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UNESCO hails Jamaica’s spend on adult education | News

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Jamaica has been applauded for achieving a four per cent spend of its education budget on adult learning and education (ALE).

UNESCO’s fourth Global Report on Adult Learning and Education (GRALE 4) reported that along with Jamaica, only 19 per cent of 107 countries reported spending more than four per cent of the education budget on ALE, joining the likes of China, Finland, Germany, Malaysia, New Zealand, Thailand, and the United Arab Emirates.

“We urge governments and the international community to join our efforts and take action to ensure that no one, no matter who they are, where they live, or what challenges they face, is left behind where the universal right to education is concerned,” said UNESCO Director General Audrey Azoulay, endorsing the report’s recommendations.

The report declared that Latin American countries recorded the greatest increases in adult learning and education participation, 60 per cent, while in sub-Saharan Africa, it was 72 per cent. This was followed by the Arab region (67 per cent) and Asia and the Pacific (49 per cent).

North America and Western Europe had the smallest increases (38 per cent), though starting from higher levels, the report said.

Women made up almost two-thirds of the participants in literacy programmes across the Latin America and Caribbean region, where they represent 56 per cent of the illiterate population.

On the flip side, the report has warned that there are large indigenous populations in rural areas across both the Caribbean and Latin America, often with their own languages, which can create additional demands for ALE.

The report said that adult education is central to sustainable development and economic growth. However, in almost one-third of countries, less than five per cent of adults aged 15 and above participate in education and learning programmes.

It further stated that disadvantaged groups, in particular, are often deprived of their right to education. Adults with disabilities, older adults, refugees and migrants, and minority groups are among those losing out, according to the report.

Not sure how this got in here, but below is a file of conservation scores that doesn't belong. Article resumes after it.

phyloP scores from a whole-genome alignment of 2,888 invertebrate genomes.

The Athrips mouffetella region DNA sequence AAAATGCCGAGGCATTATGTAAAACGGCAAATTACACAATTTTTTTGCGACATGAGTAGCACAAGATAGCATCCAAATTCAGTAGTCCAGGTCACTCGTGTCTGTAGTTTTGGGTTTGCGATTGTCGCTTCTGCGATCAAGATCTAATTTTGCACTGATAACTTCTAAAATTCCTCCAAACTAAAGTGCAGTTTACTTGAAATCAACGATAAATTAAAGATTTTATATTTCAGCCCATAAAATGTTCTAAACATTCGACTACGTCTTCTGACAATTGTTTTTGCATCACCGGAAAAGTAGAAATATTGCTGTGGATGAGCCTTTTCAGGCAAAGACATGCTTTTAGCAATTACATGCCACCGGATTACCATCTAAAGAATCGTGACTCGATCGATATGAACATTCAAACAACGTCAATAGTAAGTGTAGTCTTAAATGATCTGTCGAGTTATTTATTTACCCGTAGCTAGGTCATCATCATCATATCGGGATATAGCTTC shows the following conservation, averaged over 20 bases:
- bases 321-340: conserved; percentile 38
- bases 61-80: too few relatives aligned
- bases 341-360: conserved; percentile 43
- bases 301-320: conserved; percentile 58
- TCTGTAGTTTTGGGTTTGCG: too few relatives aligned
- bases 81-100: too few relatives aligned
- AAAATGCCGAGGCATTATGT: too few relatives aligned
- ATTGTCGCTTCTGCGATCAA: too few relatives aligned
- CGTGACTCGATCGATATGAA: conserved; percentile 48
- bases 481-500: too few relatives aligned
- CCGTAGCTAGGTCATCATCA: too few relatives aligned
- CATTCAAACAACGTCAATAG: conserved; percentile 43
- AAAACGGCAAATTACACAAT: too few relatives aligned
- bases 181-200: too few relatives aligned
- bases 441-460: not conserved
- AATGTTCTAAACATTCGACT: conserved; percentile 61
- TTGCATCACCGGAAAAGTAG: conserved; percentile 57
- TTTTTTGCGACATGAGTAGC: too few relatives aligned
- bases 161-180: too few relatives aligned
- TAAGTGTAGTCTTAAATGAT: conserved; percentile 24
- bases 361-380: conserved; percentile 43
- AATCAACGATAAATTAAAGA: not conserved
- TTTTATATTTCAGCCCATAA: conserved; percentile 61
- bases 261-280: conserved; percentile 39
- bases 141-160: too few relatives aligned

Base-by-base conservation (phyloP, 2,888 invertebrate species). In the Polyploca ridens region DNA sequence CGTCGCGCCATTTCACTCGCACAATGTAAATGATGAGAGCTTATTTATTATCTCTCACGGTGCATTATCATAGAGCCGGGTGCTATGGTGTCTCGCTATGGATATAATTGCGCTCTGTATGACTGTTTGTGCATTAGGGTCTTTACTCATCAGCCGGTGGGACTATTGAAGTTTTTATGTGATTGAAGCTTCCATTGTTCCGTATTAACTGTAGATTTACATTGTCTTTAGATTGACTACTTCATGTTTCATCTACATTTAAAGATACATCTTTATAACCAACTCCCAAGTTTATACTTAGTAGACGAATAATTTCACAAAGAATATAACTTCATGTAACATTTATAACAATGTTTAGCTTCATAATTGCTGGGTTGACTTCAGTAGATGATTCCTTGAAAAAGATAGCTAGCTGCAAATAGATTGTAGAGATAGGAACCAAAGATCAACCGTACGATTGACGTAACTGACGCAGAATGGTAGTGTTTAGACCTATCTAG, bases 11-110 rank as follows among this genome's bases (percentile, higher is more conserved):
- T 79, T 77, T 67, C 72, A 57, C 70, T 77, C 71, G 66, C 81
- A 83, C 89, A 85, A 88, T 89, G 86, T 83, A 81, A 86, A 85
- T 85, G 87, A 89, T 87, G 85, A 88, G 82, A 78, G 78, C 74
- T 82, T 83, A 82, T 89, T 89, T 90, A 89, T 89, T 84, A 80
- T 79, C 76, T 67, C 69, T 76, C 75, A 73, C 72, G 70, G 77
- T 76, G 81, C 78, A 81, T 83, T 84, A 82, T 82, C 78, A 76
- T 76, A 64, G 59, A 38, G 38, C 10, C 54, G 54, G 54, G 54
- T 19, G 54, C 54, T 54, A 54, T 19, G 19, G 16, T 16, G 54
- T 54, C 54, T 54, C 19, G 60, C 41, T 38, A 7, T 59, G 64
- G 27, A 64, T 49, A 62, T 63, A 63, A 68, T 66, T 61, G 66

The GRALE report warned, however, that major change in adult education participation is required to achieve the Sustainable Development Goals by 2030.

The report calls for a change in approach, backed by adequate investment, to ensure that everyone has the opportunity to access and benefit from adult learning and education and that its full contribution to the 2030 Agenda for Sustainable Development is realised.

The findings of the global report are based on data submitted by 159 countries.

To reach the Sustainable Development Goal Four and other SDGs by 2030, the Global Report on Adult Learning and Education has made six recommendations, including better data, particularly for low-income countries and marginalised or vulnerable groups such as migrants and refugees; and increased investment in ALE from governments, employers, and individuals.

It has also highlighted the need for donor countries to live up to their aid obligations to developing countries and rebalance their funding of education to support the education of adults as well as children.

The report said that more research on good practices, particularly relating to vulnerable and excluded groups, was required, and that there should be recognition that investment in ALE has social, civic, and economic benefits.

The report monitors the extent to which UNESCO member states put their international commitments regarding ALE into practice and reflects data submitted by 159 countries.

paul.clarke@gleanerjm.com

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